Although the principles of compensation policy have been discussed for years among various officials in the TBS, at the time of the audit, there was still no formal framework established to balance competing goals and review the repercussions of collective bargaining decisions for one group on negotiations for others. According to the audit report, there was no evidence of a concerted, structured approach within the TBS and with stakeholders during the development of the UCS that would have led to significant changes in the approach to collective bargaining changes that might, in turn, have facilitated the creation of a single pay structure, thereby allowing for conversion to the UCS.[5] While the TBS has accomplished considerable work in developing a compensation policy for the federal public service, it has not yet been finalized. This leads the Committee to propose the following recommendations.

RECOMMENDATION No. 7

That the Treasury Board Secretariat complete the development of a corporate compensation policy for the federal public service at an early date and ensure that the principle of pay equity is maintained.

RECOMMENDATION No. 8

That the Treasury Board Secretariat prepare an action plan together with an implementation timetable for the complete introduction of the corporate compensation policy for the federal public service. That the Treasury Board report on these initiatives to Parliament with ongoing updates in its annual performance reports and also table a specific annual report to the Public Accounts Committee and begin reporting for the period ending 31 March 2004 .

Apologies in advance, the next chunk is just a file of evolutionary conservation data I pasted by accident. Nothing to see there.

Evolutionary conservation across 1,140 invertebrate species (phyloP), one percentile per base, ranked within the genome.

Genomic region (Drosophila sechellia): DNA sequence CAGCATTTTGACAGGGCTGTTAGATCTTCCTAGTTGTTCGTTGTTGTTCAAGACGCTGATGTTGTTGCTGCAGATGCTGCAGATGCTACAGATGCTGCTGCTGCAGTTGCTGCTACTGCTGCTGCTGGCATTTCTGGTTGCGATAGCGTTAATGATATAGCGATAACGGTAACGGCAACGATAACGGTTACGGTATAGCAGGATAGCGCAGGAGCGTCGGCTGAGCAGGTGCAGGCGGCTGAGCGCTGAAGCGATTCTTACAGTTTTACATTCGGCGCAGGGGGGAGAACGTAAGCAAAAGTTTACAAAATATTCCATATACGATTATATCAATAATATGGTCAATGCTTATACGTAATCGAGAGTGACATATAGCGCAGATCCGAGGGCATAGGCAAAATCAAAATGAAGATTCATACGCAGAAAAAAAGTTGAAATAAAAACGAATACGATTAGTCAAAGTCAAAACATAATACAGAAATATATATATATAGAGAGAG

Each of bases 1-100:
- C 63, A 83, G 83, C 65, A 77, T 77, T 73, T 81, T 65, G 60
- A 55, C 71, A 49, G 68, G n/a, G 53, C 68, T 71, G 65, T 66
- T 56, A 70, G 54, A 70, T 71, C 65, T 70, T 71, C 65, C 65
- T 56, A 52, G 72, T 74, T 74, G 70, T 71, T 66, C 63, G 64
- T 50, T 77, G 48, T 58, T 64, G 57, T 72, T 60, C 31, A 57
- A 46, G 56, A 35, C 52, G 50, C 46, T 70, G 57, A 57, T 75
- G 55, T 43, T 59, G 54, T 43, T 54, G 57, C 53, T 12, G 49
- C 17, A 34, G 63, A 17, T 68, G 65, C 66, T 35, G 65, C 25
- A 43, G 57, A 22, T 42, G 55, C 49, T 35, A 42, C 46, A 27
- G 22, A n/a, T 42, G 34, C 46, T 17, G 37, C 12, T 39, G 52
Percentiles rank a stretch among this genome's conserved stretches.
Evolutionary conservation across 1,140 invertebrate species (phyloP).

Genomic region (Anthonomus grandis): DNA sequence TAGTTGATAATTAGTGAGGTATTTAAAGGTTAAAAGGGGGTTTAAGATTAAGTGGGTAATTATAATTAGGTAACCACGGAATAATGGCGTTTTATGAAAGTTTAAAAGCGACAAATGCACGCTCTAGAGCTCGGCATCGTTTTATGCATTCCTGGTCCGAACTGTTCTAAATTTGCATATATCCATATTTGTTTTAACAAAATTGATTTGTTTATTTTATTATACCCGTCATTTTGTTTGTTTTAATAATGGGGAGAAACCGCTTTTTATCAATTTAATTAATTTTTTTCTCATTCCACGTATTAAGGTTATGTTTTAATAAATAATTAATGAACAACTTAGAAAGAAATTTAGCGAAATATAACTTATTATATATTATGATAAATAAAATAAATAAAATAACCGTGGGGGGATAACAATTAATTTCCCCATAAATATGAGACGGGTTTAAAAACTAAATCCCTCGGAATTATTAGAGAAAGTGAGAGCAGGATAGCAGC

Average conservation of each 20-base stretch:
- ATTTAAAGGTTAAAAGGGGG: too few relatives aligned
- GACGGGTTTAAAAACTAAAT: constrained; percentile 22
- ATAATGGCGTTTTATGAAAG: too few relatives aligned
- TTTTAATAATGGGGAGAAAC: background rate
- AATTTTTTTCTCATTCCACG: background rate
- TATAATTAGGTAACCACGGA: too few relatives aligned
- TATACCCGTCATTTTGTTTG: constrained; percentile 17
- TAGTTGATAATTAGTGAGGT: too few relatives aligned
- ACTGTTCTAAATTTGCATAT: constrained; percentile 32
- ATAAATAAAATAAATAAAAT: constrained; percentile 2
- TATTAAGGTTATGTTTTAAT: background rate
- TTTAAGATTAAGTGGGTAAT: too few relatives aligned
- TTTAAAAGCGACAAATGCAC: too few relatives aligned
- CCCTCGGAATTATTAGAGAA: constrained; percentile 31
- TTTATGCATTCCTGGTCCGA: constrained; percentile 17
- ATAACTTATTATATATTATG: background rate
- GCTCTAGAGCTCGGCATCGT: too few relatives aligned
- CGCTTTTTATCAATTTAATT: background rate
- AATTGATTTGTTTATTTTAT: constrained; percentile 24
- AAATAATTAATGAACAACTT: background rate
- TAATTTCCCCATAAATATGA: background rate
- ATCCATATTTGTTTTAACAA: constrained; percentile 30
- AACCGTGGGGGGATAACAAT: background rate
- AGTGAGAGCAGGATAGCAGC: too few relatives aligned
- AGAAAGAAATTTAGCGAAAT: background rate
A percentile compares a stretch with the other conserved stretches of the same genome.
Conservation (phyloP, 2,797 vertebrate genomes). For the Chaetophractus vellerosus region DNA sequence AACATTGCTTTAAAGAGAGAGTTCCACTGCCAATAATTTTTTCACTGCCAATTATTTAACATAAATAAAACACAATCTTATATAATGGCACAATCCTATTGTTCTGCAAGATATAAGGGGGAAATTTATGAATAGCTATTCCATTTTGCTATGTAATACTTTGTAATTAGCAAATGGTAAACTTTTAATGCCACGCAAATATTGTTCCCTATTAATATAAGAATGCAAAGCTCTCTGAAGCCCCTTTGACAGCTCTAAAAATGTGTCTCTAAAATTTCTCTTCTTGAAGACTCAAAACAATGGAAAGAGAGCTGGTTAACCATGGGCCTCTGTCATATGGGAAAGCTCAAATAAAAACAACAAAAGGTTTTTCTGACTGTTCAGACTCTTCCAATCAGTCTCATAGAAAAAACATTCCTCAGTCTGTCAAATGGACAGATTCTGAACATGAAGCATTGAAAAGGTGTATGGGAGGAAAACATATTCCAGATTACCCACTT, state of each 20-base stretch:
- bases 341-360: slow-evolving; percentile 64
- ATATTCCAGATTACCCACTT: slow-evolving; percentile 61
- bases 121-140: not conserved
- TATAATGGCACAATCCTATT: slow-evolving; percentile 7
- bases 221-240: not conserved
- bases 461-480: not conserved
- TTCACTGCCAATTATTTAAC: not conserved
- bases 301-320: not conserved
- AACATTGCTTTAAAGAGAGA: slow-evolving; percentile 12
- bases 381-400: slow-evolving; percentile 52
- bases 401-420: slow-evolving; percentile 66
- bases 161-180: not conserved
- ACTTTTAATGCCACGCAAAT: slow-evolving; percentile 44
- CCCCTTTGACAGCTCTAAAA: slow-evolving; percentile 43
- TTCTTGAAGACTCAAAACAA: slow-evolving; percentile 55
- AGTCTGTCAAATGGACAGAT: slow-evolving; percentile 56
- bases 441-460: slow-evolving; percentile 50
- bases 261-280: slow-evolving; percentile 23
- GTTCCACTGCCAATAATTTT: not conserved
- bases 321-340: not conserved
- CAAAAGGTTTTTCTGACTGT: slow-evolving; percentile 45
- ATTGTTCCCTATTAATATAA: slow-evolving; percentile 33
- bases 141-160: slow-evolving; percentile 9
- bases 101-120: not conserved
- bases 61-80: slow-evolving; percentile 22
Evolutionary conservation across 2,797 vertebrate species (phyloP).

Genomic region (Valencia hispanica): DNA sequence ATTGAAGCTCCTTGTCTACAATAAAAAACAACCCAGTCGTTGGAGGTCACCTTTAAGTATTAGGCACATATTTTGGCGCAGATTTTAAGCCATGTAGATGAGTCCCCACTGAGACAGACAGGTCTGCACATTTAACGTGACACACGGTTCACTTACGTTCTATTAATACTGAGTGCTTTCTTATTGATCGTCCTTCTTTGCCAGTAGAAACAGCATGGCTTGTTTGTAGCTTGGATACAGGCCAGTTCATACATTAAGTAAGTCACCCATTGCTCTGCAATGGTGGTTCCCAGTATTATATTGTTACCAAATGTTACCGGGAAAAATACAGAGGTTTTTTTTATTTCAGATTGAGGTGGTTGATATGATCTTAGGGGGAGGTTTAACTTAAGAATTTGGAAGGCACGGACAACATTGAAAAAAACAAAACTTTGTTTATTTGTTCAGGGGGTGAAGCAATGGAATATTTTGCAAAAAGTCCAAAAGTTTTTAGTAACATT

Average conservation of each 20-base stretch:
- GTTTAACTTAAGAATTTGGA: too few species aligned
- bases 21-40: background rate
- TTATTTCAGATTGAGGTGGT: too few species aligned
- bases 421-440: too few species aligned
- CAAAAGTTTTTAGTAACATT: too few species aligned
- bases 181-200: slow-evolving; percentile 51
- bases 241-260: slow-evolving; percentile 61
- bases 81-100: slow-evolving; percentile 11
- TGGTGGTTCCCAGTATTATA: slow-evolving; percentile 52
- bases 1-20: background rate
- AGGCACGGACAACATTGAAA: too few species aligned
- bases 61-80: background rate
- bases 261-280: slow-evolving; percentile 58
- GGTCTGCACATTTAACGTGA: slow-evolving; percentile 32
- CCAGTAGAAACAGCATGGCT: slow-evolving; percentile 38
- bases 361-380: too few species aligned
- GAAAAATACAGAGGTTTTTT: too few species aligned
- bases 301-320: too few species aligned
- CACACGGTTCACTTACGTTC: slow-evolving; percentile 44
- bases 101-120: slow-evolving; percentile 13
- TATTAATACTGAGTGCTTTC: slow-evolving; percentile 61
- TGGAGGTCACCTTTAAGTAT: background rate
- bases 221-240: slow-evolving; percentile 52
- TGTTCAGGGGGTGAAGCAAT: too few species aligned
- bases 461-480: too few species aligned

CONCLUSION

Despite more than 12 years of effort and considerable resources, the reform of job classification in the federal public service remains at a standstill. Twice, the attempts at developing a single pay-structure for the whole of the public service proved too ambitious to accomplish, given the various constraints imposed upon the government. The federal government is currently embarked on a third, more modest, attempt, which aims to make incremental changes in the federal classification and job evaluation systems. However, many critical issues remain to be resolved, such as how classification reform fits with the broader modernization of federal human resources management initiative, what overall results the federal government aims to achieve, and within what timeframe. The Committee urges the government to address these issues promptly. If they are not satisfactorily resolved, the final outcome of the third attempt at classification reform will remain in doubt.

Pursuant to Standing Order 109, the Committee requests that the Government table a comprehensive response to this report.

A copy of the relevant Minutes of Proceedings (Meeting Nos. 35 and 37) is tabled.

Respectfully submitted,





JOHN WILLIAMS, M.P.
Chair



[1]       Office of the Auditor General of Canada, December 2000 Report, Chapter 22, Development of the Universal Classification Standard, Ottawa, December 2000.

[2]       Office of the Auditor General of Canada, Status Report, Chapter 6, Reform of the Classification and Job Evaluation in the Federal Public Service, Ottawa, 27 May 2003, p. 7.

[3]       Office of the Auditor General of Canada (May 2003), p. 15.

[4]       A reclassification is the appointment of an employee, without competition, to a position whose occupational group, subgroup, or level has changed as a result of the position’s re-evaluation.

[5]       Office of the Auditor General of Canada (May 2003), p. 10.